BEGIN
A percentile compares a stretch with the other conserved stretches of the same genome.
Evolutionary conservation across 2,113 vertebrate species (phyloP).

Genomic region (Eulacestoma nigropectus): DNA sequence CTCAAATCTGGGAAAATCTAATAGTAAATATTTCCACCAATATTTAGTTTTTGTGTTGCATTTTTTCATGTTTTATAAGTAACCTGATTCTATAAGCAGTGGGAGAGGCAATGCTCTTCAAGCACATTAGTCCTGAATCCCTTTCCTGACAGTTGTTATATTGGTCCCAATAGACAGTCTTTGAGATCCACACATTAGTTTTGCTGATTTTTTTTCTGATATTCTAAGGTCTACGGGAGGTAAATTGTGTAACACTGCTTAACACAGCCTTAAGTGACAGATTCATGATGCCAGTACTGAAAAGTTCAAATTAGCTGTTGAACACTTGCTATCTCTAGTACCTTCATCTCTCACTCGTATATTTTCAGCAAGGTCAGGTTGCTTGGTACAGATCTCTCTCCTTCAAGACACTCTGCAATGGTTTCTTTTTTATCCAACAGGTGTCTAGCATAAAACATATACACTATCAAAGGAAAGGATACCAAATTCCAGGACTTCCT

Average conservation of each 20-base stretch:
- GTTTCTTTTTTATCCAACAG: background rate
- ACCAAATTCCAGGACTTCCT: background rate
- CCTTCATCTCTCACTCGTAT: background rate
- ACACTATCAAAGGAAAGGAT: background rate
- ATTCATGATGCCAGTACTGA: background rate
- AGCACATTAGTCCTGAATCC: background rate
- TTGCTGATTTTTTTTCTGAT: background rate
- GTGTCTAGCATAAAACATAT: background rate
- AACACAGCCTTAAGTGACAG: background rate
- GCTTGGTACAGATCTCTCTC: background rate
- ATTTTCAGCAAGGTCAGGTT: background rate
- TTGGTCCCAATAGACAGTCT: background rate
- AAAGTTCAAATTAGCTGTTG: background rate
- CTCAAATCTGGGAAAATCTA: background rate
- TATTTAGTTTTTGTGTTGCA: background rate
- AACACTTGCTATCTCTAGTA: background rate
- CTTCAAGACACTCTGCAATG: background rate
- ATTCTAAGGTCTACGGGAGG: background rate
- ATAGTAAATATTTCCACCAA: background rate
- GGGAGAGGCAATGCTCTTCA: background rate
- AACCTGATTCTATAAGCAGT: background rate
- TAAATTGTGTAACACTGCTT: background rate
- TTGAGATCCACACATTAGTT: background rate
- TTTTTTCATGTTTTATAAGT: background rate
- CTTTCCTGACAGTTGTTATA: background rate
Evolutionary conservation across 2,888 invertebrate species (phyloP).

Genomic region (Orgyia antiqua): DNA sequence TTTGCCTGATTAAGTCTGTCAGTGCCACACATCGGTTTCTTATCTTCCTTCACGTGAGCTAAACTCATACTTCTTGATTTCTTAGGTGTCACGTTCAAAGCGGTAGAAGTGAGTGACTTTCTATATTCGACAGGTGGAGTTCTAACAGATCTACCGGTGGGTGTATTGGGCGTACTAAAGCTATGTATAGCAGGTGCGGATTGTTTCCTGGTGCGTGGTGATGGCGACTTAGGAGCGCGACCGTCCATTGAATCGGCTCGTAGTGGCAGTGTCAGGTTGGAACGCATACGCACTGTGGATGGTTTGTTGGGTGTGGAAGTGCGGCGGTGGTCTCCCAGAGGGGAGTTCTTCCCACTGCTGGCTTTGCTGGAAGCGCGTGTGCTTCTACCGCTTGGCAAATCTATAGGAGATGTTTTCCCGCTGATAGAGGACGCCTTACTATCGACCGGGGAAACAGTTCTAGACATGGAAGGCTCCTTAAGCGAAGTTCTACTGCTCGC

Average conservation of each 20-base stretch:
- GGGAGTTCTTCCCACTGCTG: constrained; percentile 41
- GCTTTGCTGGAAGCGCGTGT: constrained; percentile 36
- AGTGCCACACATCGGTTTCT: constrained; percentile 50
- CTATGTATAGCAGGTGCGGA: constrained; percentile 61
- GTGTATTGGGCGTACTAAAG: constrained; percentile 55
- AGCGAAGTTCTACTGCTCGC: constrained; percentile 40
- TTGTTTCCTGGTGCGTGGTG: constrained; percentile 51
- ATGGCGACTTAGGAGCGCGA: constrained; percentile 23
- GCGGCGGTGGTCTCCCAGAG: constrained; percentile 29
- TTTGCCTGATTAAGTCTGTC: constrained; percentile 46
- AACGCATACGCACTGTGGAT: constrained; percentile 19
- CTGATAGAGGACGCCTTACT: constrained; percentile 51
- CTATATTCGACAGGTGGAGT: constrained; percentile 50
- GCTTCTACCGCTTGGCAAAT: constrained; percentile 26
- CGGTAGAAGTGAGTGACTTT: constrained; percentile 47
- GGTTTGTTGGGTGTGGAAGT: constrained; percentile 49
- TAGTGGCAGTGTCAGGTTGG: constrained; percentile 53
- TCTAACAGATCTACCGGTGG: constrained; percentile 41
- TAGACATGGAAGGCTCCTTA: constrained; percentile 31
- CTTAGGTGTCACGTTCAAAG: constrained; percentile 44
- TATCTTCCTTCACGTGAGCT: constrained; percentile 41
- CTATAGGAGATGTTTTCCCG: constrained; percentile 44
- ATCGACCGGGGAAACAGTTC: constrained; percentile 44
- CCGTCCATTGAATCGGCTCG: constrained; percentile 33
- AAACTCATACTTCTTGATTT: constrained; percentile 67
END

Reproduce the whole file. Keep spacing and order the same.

A percentile compares a stretch with the other conserved stretches of the same genome.
Evolutionary conservation across 2,113 vertebrate species (phyloP).

Genomic region (Eulacestoma nigropectus): DNA sequence CTCAAATCTGGGAAAATCTAATAGTAAATATTTCCACCAATATTTAGTTTTTGTGTTGCATTTTTTCATGTTTTATAAGTAACCTGATTCTATAAGCAGTGGGAGAGGCAATGCTCTTCAAGCACATTAGTCCTGAATCCCTTTCCTGACAGTTGTTATATTGGTCCCAATAGACAGTCTTTGAGATCCACACATTAGTTTTGCTGATTTTTTTTCTGATATTCTAAGGTCTACGGGAGGTAAATTGTGTAACACTGCTTAACACAGCCTTAAGTGACAGATTCATGATGCCAGTACTGAAAAGTTCAAATTAGCTGTTGAACACTTGCTATCTCTAGTACCTTCATCTCTCACTCGTATATTTTCAGCAAGGTCAGGTTGCTTGGTACAGATCTCTCTCCTTCAAGACACTCTGCAATGGTTTCTTTTTTATCCAACAGGTGTCTAGCATAAAACATATACACTATCAAAGGAAAGGATACCAAATTCCAGGACTTCCT

Average conservation of each 20-base stretch:
- GTTTCTTTTTTATCCAACAG: background rate
- ACCAAATTCCAGGACTTCCT: background rate
- CCTTCATCTCTCACTCGTAT: background rate
- ACACTATCAAAGGAAAGGAT: background rate
- ATTCATGATGCCAGTACTGA: background rate
- AGCACATTAGTCCTGAATCC: background rate
- TTGCTGATTTTTTTTCTGAT: background rate
- GTGTCTAGCATAAAACATAT: background rate
- AACACAGCCTTAAGTGACAG: background rate
- GCTTGGTACAGATCTCTCTC: background rate
- ATTTTCAGCAAGGTCAGGTT: background rate
- TTGGTCCCAATAGACAGTCT: background rate
- AAAGTTCAAATTAGCTGTTG: background rate
- CTCAAATCTGGGAAAATCTA: background rate
- TATTTAGTTTTTGTGTTGCA: background rate
- AACACTTGCTATCTCTAGTA: background rate
- CTTCAAGACACTCTGCAATG: background rate
- ATTCTAAGGTCTACGGGAGG: background rate
- ATAGTAAATATTTCCACCAA: background rate
- GGGAGAGGCAATGCTCTTCA: background rate
- AACCTGATTCTATAAGCAGT: background rate
- TAAATTGTGTAACACTGCTT: background rate
- TTGAGATCCACACATTAGTT: background rate
- TTTTTTCATGTTTTATAAGT: background rate
- CTTTCCTGACAGTTGTTATA: background rate
Evolutionary conservation across 2,888 invertebrate species (phyloP).

Genomic region (Orgyia antiqua): DNA sequence TTTGCCTGATTAAGTCTGTCAGTGCCACACATCGGTTTCTTATCTTCCTTCACGTGAGCTAAACTCATACTTCTTGATTTCTTAGGTGTCACGTTCAAAGCGGTAGAAGTGAGTGACTTTCTATATTCGACAGGTGGAGTTCTAACAGATCTACCGGTGGGTGTATTGGGCGTACTAAAGCTATGTATAGCAGGTGCGGATTGTTTCCTGGTGCGTGGTGATGGCGACTTAGGAGCGCGACCGTCCATTGAATCGGCTCGTAGTGGCAGTGTCAGGTTGGAACGCATACGCACTGTGGATGGTTTGTTGGGTGTGGAAGTGCGGCGGTGGTCTCCCAGAGGGGAGTTCTTCCCACTGCTGGCTTTGCTGGAAGCGCGTGTGCTTCTACCGCTTGGCAAATCTATAGGAGATGTTTTCCCGCTGATAGAGGACGCCTTACTATCGACCGGGGAAACAGTTCTAGACATGGAAGGCTCCTTAAGCGAAGTTCTACTGCTCGC

Average conservation of each 20-base stretch:
- GGGAGTTCTTCCCACTGCTG: constrained; percentile 41
- GCTTTGCTGGAAGCGCGTGT: constrained; percentile 36
- AGTGCCACACATCGGTTTCT: constrained; percentile 50
- CTATGTATAGCAGGTGCGGA: constrained; percentile 61
- GTGTATTGGGCGTACTAAAG: constrained; percentile 55
- AGCGAAGTTCTACTGCTCGC: constrained; percentile 40
- TTGTTTCCTGGTGCGTGGTG: constrained; percentile 51
- ATGGCGACTTAGGAGCGCGA: constrained; percentile 23
- GCGGCGGTGGTCTCCCAGAG: constrained; percentile 29
- TTTGCCTGATTAAGTCTGTC: constrained; percentile 46
- AACGCATACGCACTGTGGAT: constrained; percentile 19
- CTGATAGAGGACGCCTTACT: constrained; percentile 51
- CTATATTCGACAGGTGGAGT: constrained; percentile 50
- GCTTCTACCGCTTGGCAAAT: constrained; percentile 26
- CGGTAGAAGTGAGTGACTTT: constrained; percentile 47
- GGTTTGTTGGGTGTGGAAGT: constrained; percentile 49
- TAGTGGCAGTGTCAGGTTGG: constrained; percentile 53
- TCTAACAGATCTACCGGTGG: constrained; percentile 41
- TAGACATGGAAGGCTCCTTA: constrained; percentile 31
- CTTAGGTGTCACGTTCAAAG: constrained; percentile 44
- TATCTTCCTTCACGTGAGCT: constrained; percentile 41
- CTATAGGAGATGTTTTCCCG: constrained; percentile 44
- ATCGACCGGGGAAACAGTTC: constrained; percentile 44
- CCGTCCATTGAATCGGCTCG: constrained; percentile 33
- AAACTCATACTTCTTGATTT: constrained; percentile 67